This new technology can save whales from ship collisions

A pillar of warm air and vapour bursts out of the ocean, reaching three storeys into the sky. It is an exhalation from the blowhole of a blue whale – the largest animal to ever exist, and yet a species hunted nearly to extinction by commercial whaling.

While whaling has decreased dramatically over the past century, six of the 13 great whale species remain endangered and continue to face multiple human-induced threats, one of which is massive cargo ships. Busy shipping routes often traverse whale habitats in coastal areas, and ships can unintentionally hit and kill whales while the animals are feeding, migrating, resting, mating or socializing.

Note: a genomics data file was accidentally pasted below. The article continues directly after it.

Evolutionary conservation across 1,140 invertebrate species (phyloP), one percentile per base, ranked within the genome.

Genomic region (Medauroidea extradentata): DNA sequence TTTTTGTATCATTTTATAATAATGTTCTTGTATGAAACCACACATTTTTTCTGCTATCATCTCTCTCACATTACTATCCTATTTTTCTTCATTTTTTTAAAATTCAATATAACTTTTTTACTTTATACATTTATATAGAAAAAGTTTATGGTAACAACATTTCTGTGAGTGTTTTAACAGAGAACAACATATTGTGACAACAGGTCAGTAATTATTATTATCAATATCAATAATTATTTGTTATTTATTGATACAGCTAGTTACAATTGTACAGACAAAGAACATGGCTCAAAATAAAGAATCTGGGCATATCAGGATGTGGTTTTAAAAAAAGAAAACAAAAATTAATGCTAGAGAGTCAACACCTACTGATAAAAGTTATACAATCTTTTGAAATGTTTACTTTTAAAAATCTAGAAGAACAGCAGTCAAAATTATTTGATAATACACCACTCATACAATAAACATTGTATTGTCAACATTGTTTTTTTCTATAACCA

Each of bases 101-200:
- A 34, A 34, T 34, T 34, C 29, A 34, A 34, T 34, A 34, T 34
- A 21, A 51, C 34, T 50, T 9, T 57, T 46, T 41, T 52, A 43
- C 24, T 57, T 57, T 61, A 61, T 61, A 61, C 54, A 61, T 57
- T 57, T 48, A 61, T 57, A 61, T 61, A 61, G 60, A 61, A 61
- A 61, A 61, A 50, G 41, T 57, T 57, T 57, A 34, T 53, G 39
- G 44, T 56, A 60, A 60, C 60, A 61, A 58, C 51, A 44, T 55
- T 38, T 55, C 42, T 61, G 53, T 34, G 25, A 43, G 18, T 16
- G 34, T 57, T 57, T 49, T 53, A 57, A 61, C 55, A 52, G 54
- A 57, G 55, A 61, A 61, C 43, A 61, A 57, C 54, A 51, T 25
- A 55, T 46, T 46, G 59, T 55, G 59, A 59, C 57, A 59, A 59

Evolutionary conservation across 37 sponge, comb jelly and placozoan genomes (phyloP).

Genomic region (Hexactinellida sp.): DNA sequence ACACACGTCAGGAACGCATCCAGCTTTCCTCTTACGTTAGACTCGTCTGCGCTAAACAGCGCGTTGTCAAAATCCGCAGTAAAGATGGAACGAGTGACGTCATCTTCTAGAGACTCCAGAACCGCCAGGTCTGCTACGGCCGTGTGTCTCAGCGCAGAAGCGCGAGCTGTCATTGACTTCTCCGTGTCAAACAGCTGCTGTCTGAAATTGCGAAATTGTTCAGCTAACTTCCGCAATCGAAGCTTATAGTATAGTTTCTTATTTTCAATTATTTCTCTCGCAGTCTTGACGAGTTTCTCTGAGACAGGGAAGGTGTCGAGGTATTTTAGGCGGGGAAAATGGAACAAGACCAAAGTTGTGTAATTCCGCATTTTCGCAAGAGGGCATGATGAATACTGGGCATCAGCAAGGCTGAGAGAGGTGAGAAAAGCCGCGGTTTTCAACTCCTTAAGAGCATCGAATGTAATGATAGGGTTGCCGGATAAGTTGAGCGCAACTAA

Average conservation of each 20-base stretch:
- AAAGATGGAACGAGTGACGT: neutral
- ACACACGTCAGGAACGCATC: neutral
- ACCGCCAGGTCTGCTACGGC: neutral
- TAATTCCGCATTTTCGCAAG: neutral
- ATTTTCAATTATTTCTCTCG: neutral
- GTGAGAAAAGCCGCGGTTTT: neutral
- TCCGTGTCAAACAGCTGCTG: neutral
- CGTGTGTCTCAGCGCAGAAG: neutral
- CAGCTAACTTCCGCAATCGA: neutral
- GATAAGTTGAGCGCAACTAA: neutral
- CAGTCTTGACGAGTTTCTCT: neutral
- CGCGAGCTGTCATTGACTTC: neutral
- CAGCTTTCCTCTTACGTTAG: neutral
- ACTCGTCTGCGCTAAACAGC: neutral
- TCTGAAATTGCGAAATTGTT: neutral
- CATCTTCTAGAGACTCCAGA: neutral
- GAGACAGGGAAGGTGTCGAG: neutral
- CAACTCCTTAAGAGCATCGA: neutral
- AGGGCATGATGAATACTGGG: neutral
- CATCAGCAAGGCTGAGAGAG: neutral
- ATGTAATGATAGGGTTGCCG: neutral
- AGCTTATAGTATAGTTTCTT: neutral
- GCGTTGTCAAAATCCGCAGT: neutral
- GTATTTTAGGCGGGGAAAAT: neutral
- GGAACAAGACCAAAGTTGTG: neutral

Not only beautiful and awe-inspiring, whales are important components of a healthy and productive planet. They promote thriving ocean food webs, support coastal economies, and even help mitigate climate change. An economic evaluation found that when combining whales’ carbon and ecotourism benefits, a

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